Astronautsinstalled the 550-pound (249-kg) tank, known as a NitrogenTank Assembly, on the station?s Port 1 truss segment in 2002, though it hassince used up its 80-pound (36-kg) supply of gaseous nitrogen. Stored underextreme pressure ? nearly 80 times that of an average car tire ? the nitrogenis used to pressurize ammonia coolant lines that run through the station?sradiators.

Walheimtoted the replacement tank into place from the tip of the station?s Canadarm2robotic arm, which was controlled by crewmates Leland Melvin and Stanley Loveinside the ISS. Shuttle pilot Alan Poindexter choreographed the spacewalk frominside Atlantis.

Thespacewalkers completed their tank swap with time to spare, which they filled byinspecting a set of misaligned metal debris shields tied down to the station?shull. They also wrapped thermal covers around a set of metal pins attached tothe 1.4 billion euro ($2 billion) Columbus lab to prevent them from getting tocold, but were unable to take extra photos of a dinged handrail near thestation?s Quest airlock.

Lovediscovered a 2 millimeter divot in the handrail ? which Mission Control dubbedthe ?Love Crater? ? during a Monday spacewalk.

Today?sspacewalk marked the 103rd dedicated to space station construction and thesecond of the Atlantis crew?s STS-122 mission. Walheim and Love are scheduledto step outside the ISS one more time on Friday to attach a pair of experimentsto the Columbus lab?s exterior and retrieve a failed gyroscope.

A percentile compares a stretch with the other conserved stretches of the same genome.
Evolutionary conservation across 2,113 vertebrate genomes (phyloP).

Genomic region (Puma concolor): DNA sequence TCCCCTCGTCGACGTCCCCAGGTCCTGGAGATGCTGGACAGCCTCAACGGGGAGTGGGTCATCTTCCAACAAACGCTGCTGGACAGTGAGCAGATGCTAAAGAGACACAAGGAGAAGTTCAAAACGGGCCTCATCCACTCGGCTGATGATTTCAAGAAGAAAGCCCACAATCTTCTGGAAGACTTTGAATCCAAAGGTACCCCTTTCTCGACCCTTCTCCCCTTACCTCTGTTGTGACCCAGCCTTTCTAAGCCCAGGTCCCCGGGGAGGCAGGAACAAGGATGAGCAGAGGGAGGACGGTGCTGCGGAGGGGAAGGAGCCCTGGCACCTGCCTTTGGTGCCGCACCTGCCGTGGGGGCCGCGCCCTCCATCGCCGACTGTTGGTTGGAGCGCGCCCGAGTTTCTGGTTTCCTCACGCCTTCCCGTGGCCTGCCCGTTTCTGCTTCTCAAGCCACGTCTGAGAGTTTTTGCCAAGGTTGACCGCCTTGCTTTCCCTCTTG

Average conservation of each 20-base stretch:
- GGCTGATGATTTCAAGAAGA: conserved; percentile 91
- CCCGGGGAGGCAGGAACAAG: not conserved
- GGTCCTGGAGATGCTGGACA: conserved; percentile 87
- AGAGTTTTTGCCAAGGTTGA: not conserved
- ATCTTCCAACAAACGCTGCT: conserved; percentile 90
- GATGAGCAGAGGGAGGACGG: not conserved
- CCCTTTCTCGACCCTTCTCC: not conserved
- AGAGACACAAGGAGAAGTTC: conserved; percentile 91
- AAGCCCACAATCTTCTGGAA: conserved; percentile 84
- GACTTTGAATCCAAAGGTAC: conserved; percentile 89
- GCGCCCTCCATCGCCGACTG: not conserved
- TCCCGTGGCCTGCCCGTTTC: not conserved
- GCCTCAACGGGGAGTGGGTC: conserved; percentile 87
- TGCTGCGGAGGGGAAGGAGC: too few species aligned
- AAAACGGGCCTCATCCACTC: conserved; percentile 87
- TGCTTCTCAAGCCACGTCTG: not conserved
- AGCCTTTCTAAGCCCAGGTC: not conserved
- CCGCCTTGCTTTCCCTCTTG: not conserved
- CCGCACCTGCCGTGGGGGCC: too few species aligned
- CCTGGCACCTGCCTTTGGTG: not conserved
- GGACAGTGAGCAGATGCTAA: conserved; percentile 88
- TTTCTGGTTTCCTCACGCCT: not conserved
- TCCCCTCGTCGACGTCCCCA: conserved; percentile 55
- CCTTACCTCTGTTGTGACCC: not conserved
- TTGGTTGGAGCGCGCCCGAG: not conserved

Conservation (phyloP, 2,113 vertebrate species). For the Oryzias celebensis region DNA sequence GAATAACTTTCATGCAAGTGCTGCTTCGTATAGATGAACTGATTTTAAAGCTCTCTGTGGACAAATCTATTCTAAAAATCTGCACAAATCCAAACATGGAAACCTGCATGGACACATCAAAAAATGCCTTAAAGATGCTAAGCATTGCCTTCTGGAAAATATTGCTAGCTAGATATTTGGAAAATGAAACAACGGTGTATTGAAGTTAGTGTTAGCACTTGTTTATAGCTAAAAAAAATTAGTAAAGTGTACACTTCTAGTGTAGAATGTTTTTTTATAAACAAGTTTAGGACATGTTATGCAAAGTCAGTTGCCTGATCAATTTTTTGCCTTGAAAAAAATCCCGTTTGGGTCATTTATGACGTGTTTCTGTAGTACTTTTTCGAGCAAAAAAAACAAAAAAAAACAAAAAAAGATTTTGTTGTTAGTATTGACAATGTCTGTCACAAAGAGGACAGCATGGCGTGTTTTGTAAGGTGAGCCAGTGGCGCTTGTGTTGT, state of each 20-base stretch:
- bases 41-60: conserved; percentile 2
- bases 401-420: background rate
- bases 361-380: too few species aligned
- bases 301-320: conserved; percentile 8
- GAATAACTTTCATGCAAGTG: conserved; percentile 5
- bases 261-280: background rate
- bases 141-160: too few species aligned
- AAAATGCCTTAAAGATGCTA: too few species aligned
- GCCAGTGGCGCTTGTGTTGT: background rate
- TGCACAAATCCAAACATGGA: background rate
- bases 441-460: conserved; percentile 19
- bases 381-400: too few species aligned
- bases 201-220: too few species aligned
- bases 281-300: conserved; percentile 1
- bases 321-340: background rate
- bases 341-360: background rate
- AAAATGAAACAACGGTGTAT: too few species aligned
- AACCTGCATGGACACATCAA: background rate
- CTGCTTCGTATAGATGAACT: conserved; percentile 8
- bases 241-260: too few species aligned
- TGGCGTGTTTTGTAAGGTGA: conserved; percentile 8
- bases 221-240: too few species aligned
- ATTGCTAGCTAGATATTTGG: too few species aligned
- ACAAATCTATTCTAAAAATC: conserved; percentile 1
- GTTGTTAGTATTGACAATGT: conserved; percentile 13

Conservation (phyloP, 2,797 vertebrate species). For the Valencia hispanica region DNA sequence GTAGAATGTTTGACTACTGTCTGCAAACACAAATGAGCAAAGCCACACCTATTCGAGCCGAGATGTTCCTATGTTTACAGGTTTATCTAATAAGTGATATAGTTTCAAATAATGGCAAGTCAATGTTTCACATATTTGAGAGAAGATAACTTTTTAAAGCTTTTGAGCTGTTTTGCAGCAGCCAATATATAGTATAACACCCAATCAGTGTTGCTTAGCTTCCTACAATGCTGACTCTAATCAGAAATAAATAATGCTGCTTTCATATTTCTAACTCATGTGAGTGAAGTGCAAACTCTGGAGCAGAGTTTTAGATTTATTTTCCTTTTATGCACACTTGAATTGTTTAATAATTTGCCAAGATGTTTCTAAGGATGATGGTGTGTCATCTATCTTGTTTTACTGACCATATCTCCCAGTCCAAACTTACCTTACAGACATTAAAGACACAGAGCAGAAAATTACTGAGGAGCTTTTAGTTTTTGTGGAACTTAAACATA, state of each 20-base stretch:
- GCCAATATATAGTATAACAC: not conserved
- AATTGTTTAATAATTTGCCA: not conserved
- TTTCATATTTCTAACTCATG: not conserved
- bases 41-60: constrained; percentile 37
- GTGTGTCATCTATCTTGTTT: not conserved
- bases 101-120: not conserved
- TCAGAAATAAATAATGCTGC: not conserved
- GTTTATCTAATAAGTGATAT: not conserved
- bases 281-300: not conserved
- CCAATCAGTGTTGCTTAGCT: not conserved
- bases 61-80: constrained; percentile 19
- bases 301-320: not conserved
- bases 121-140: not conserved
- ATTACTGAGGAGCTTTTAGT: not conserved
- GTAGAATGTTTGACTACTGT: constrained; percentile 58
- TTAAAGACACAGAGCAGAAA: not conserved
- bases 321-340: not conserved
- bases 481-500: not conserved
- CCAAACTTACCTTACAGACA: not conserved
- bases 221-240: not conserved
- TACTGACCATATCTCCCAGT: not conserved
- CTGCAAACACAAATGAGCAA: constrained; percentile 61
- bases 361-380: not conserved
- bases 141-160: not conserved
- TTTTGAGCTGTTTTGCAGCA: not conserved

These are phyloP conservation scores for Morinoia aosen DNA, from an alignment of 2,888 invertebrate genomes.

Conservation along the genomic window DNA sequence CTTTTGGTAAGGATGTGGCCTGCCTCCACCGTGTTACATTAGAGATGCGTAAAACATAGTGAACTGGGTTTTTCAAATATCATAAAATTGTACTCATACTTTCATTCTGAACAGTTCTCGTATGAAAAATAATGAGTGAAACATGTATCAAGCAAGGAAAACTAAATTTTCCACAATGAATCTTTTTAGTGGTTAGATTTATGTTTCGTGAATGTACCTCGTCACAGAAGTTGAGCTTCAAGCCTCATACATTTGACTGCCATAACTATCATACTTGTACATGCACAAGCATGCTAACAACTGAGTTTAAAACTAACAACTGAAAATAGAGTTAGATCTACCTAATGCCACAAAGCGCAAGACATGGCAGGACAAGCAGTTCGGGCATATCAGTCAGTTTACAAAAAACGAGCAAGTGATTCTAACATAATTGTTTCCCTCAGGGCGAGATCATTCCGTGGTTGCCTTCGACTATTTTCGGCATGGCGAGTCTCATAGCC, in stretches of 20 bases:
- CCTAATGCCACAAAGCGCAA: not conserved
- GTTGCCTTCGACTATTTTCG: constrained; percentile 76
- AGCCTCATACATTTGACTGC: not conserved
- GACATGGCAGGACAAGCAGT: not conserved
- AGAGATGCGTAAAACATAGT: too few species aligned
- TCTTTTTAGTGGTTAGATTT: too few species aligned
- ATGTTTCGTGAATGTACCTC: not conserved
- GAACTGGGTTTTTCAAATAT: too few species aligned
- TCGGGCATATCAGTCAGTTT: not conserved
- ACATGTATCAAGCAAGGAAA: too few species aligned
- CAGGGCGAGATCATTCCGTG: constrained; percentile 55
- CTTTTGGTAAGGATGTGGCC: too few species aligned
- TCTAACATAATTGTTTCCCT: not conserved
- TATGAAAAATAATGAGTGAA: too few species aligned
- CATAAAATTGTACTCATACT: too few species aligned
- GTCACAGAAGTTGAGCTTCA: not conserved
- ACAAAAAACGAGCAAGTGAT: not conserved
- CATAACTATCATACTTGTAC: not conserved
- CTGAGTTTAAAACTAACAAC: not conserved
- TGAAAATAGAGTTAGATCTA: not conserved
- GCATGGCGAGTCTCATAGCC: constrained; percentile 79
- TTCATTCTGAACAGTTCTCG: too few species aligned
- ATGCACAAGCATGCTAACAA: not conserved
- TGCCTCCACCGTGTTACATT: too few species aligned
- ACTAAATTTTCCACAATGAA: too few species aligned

By itsconclusion, Walheim racked up a total of 28 hours and 58 during his four careerspacewalks while Schlegel closed with six hours and 45 minutes in onespacewalk. To date, Atlantis astronauts have spent 14 hours and 43 minutesworking outside the ISS during the STS-122 mission.

?It?s anincredible view,? Schlegel said as the spacewalk ended.

NASA isbroadcasting Atlantis' STS-122 mission live on NASA TV. Click here for'sshuttle mission coverage and NASA TV feed. 

  • NEW VIDEO: STS-122 Second Spacewalk Overview
  • VIDEO: ESA's New Science Laboratory
  • NEW IMAGES: STS-122 Launch Day for Shuttle Atlantis


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Tariq Malik

Tariq is the Editor-in-Chief of and joined the team in 2001, first as an intern and staff writer, and later as an editor. He covers human spaceflight, exploration and space science, as well as skywatching and entertainment. He became's Managing Editor in 2009 and Editor-in-Chief in 2019. Before joining, Tariq was a staff reporter for The Los Angeles Times covering education and city beats in La Habra, Fullerton and Huntington Beach. In October 2022, Tariq received the Harry Kolcum Award for excellence in space reporting from the National Space Club Florida Committee. He is also an Eagle Scout (yes, he has the Space Exploration merit badge) and went to Space Camp four times as a kid and a fifth time as an adult. He has journalism degrees from the University of Southern California and New York University. You can find Tariq at and as the co-host to the This Week In Space podcast with space historian Rod Pyle on the TWiT network. To see his latest project, you can follow Tariq on Twitter @tariqjmalik.